## timet3:d     -29.046     13.324  -2.180 0.029985 *


ALL of the coefficient estimates including the intercept have been changed from the model in the question. Two of the interaction coefficients are now "significant" by the p < 0.05 criterion.

Yet all we have done is change the reference level of one categorical predictor.

If a predictor is involved in an interaction, its "main effect" coefficient estimate (with default treatment/dummy coding) is for the situation when all its interacting predictors are at 0 (continuous predictors) or the reference level (categorical predictors). That principle extends to the intercept and to interaction terms involving multi-category predictors, too.*

Re-centering/re-ordering one predictor will affect the regression coefficient estimates of any other predictors with which it interacts. That's frequently overlooked and a massive source of confusion, base on how many such questions we see on this site.

The two models are functionally identical, as one should expect. Predictions take into account the model-specific coefficient estimates and their covariances so that predictions for any particular choice of predictor values are the same. Here are predictions for all 8 combinations of time and d, from both models.

 predict(model,data.frame(time=rep(c("t1","t2","t3","t4"),2),d=rep(c(0,1),times=c(4,4))))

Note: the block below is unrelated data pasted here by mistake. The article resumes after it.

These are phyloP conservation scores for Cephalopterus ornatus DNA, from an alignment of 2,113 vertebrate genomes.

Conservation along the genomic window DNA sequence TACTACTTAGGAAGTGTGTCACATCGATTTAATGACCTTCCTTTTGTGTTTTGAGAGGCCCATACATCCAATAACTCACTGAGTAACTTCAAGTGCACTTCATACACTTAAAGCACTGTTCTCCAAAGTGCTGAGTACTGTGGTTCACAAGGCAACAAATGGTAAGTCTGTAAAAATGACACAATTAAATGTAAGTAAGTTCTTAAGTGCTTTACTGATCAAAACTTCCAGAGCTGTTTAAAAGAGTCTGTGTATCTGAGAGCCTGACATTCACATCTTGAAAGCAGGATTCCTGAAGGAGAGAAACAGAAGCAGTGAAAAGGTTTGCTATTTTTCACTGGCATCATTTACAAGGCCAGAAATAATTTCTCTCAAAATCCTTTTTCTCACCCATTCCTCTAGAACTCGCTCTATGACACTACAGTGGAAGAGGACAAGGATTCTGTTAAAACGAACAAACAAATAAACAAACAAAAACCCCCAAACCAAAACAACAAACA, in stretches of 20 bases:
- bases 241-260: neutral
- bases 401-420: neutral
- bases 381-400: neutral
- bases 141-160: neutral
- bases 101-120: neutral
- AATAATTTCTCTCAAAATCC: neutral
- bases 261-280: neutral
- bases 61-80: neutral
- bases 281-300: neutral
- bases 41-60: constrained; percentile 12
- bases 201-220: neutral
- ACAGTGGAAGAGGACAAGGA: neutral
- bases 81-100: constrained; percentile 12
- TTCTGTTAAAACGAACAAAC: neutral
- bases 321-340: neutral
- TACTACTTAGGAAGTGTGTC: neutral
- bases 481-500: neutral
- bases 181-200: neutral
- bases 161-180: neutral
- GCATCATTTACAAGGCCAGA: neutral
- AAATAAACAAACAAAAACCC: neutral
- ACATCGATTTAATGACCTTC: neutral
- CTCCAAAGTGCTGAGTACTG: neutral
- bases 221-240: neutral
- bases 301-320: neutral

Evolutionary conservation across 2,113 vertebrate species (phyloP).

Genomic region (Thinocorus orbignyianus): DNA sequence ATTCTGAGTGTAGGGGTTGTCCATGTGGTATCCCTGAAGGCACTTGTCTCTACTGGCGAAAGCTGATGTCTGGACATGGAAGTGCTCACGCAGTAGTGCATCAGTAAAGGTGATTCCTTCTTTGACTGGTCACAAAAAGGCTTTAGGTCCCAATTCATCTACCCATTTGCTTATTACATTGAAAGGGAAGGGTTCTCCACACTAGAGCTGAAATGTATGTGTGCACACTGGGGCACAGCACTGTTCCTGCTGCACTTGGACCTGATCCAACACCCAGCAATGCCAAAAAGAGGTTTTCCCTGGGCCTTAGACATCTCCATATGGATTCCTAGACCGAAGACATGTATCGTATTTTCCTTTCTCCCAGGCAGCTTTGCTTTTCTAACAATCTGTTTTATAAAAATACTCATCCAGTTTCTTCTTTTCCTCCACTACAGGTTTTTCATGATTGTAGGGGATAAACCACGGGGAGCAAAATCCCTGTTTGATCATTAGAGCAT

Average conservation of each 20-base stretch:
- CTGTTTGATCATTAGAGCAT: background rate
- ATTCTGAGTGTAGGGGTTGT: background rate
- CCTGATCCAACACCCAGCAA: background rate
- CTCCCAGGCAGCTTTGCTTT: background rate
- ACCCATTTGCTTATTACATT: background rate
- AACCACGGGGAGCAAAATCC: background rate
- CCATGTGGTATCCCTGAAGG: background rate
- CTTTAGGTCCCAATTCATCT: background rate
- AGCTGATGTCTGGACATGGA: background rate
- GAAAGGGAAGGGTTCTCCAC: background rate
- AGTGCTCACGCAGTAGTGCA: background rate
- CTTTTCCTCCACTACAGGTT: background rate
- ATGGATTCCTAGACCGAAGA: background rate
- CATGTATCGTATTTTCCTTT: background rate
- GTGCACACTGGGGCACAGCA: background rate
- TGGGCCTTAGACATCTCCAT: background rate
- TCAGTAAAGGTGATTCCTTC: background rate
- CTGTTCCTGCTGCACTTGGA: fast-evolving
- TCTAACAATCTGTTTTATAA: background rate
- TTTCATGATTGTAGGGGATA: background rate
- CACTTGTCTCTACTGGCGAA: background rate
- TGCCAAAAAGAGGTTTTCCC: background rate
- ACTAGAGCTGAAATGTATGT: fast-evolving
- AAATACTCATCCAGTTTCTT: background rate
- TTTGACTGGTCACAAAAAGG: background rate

##        1        2        3        4        5        6        7        8
## 101.5968 113.5979 143.9137 161.0333 109.7737 105.7174 149.6889 195.8546
predict(model2,data.frame(time=rep(c("t1","t2","t3","t4"),2),d=rep(c(0,1),times=c(4,4))))
##        1        2        3        4        5        6        7        8
## 101.5968 113.5979 143.9137 161.0333 109.7737 105.7174 149.6889 195.8546


The models have identical overall significance, as shown by anova()

anova(model)
## Analysis of Variance Table
##
## Response: y
##            Df Sum Sq Mean Sq F value    Pr(>F)
## time        3 233474   77825 27.1367 1.133e-15 ***
## d           1  22906   22906  7.9870  0.005006 **
## time:d      3  21600    7200  2.5106  0.058686 .
## Residuals 322 923458    2868

anova(model2)
## Analysis of Variance Table
##
## Response: y
##            Df Sum Sq Mean Sq F value    Pr(>F)
## time        3 233474   77825 27.1367 1.133e-15 ***
## d           1  22906   22906  7.9870  0.005006 **
## time:d      3  21600    7200  2.5106  0.058686 .
## Residuals 322 923458    2868


Note that in these simulated data the overall interaction coefficient isn't quite "significant" by the usual arbitrary p < 0.05 criterion. If there were particular pre-specified combinations of time and d of interest, however, you could make those comparisons without worrying about the lack of "significance."

This page shows how to use a likelihood-ratio test between 2 models to examine the overall significance of a multi-category predictor. The same principle applies here with the interaction: compare the models with and without the interaction term to get the best estimate of the overall "significance" of the interaction.

modelAdditive <- lm(y~time+d,data=df)
## Analysis of Variance Table
##
## Model 1: y ~ time + d
## Model 2: y ~ time * d
##   Res.Df    RSS Df Sum of Sq      F  Pr(>F)